Simmered Kabocha Squash
I went over to my mom’s today, to give her a taste of my kabocha squash and she says, “it’s sweet, but could cook longer.” My mom doesn’t give out compliments easily, but she was right. It needed to be cooked about 5 minutes longer, and it tasted much better that way. To accompany the squash, I also made her hot cooked rice, tamago yaki (sweet egg omelette), and harusame noodle salad. She said the rice was good. Whew!
Kabocha, the Japanese squash is commonly cooked in a kombu dashi (seaweed stock), then seasoned with soy sauce, mirin, and salt. The sauce brings out the natural sweetness of the pumpkin. What is unique about kabocha is that the exterior skin is soft enough to eat after it is cooked. This dish is best when the kabocha is tender, but not too soft. Kabocha may differ in their water content, so you may have to adjust the cooking time to get the right texture.
Simmered Kabocha Squash
1 (2 ½ pound) kabocha squash, or about 6 cups
For the kombu dashi (seaweed stock)
4 cups water
1 piece of kombu seaweed (dried kelp), 4 x 4 inches
For the sauce
3 tablespoons soy sauce
¼ cup mirin
3 tablespoons sugar
¼ teaspoon salt
1. To make the kombu dashi, heat the kombu and water in a 3-quart saucepan; when it reaches a low simmer, remove the kombu.
2. Cut the kabocha in half, top to bottom. Scoop out the seeds and stringy parts with a spoon. Place the kabocha cut-side down on the cutting board to keep it stable while you are cutting. Cut each half into fourths. Turn the pieces over and cut each piece into two or three wedges. Then cut each wedge into 1 ½ inch pieces.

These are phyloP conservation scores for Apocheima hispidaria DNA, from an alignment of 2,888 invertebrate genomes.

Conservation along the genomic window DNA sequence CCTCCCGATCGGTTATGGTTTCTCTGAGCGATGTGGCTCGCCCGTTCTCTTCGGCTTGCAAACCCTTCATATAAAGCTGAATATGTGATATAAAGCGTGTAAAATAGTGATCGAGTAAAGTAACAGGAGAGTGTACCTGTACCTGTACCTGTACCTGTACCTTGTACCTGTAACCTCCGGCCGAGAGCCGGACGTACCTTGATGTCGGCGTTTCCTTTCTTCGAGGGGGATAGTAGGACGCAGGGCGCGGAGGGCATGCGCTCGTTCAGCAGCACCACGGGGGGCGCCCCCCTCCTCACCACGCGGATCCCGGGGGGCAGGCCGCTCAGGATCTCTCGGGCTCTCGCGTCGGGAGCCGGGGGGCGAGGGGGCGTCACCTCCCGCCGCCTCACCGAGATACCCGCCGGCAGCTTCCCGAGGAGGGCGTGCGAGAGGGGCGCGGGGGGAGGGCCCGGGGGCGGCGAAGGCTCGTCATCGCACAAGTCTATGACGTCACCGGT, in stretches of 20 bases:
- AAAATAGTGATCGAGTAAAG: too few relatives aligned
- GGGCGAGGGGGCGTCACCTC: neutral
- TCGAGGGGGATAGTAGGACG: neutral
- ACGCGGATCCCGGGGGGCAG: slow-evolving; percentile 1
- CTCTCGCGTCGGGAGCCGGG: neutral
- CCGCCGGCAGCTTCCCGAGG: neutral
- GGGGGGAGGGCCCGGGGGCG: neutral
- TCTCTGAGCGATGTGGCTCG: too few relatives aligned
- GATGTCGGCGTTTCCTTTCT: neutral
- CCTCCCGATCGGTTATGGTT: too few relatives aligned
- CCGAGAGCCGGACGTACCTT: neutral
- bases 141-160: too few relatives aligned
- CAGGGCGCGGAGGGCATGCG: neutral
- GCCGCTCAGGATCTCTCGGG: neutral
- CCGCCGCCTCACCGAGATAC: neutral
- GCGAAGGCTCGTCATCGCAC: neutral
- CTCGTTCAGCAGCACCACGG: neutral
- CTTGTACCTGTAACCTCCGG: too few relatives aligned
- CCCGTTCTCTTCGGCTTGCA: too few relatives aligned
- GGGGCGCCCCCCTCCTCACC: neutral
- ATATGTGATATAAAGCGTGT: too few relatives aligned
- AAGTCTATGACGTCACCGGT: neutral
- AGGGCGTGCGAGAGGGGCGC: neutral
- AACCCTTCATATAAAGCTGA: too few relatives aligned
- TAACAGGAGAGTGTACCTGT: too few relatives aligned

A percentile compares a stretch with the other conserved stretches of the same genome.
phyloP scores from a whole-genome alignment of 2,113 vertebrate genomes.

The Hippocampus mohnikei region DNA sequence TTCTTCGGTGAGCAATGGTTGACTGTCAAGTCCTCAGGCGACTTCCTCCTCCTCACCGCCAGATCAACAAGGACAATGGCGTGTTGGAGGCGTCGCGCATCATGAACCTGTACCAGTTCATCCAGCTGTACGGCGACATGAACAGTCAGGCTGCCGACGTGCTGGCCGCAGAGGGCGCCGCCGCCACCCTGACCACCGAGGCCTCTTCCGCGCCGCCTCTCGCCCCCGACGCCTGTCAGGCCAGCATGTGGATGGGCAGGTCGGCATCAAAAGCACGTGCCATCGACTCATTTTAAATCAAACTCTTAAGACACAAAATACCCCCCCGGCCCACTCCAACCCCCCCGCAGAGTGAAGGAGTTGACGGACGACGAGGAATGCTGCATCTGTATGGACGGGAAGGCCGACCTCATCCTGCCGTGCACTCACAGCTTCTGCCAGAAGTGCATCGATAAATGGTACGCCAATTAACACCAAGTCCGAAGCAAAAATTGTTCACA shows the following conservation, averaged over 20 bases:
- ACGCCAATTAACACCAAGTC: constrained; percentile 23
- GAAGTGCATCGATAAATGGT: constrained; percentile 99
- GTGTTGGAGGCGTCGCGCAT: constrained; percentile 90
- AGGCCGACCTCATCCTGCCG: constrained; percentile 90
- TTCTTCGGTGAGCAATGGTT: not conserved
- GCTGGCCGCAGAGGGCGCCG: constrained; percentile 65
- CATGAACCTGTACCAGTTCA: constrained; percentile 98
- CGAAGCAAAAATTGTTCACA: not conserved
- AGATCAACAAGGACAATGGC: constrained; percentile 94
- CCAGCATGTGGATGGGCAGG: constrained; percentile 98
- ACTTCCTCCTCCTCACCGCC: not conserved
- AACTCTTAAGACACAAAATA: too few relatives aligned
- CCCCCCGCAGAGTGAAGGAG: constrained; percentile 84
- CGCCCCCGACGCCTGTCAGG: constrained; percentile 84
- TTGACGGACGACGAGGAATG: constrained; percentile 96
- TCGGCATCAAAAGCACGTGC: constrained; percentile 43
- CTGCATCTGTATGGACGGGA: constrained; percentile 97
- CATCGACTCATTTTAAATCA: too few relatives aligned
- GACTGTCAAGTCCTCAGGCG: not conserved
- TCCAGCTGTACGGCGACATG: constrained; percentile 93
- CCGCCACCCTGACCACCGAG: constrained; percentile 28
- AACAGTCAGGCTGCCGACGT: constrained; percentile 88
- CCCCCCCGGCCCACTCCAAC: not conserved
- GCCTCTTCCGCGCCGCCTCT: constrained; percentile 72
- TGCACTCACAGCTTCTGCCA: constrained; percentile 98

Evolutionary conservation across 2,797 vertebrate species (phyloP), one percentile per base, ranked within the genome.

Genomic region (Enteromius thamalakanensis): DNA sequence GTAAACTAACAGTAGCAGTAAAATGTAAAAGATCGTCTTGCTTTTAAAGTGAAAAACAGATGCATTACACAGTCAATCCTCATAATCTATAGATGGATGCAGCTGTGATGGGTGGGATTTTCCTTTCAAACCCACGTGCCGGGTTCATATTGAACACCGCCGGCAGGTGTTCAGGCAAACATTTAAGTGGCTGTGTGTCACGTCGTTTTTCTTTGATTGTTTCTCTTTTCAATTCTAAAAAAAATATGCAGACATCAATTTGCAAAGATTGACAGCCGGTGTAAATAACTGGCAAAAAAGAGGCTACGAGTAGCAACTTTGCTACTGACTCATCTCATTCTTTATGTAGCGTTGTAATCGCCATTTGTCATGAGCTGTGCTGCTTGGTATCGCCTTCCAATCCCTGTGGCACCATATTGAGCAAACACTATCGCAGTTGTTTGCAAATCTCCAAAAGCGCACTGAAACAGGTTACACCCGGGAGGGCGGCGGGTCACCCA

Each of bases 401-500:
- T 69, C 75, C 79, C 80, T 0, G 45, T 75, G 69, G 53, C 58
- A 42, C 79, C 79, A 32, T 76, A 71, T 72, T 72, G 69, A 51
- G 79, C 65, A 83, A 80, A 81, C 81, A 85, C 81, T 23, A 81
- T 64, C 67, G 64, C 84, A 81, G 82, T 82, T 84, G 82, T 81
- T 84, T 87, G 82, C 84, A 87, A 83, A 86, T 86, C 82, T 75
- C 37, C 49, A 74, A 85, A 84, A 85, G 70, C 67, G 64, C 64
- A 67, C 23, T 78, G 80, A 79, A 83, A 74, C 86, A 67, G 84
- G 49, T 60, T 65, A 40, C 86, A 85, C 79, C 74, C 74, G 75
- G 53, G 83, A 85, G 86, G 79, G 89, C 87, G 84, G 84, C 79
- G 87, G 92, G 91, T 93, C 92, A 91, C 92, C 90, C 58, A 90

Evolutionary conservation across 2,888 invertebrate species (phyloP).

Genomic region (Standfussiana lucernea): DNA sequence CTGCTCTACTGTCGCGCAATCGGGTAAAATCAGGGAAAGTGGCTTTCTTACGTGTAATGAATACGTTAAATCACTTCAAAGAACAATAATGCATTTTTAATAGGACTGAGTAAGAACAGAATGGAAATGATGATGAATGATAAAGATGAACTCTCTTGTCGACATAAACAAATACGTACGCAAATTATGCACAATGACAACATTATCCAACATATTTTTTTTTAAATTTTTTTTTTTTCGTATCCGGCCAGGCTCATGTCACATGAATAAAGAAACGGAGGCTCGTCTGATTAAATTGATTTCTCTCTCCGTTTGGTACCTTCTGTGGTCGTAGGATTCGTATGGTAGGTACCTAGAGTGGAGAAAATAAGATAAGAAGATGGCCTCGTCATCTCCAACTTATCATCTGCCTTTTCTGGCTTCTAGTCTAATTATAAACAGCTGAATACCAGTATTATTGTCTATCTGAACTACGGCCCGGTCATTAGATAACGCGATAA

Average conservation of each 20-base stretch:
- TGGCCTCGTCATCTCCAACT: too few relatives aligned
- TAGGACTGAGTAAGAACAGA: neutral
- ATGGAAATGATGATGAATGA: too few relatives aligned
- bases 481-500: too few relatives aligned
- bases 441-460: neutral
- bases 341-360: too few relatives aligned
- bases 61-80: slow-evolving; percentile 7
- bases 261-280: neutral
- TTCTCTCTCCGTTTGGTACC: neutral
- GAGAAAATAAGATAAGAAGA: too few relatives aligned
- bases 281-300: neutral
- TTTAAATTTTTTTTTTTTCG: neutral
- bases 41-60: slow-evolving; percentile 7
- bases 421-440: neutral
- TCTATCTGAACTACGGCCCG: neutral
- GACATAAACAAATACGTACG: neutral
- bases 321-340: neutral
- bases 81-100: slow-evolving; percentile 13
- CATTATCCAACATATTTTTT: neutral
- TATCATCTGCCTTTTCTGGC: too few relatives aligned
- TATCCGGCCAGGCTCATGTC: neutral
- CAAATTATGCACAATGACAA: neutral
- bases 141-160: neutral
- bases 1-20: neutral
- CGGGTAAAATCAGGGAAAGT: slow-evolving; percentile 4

3. To make the sauce, combine the mirin, soy sauce, salt and sugar. Stir to dissolve salt and sugar.
4. Place the kabocha pieces in a 10-quart stock pot. Pour about 1 ½ cups of kombu dashi over the kabocha. (Save the rest of the dashi for later use). Turn up the heat and bring all the contents to a boil; then turn down the heat and simmer, covered, for 10 minutes. After 10 minutes, the kabocha should be tender, but still firm near the skin; if it is still very firm, continue to simmer for an additional 5 minutes. Add the sauce to the pot. Coat the kabocha with sauce using a spoon. Gently stir the kabocha at this point as they are fragile and can break apart easily. Continue to simmer, covered, for 10 more minutes or until the kabocha is done.
5. Let the kabocha cool for 15 minutes before serving. Garnish with pieces of kombu that was used to make the kombu dashi.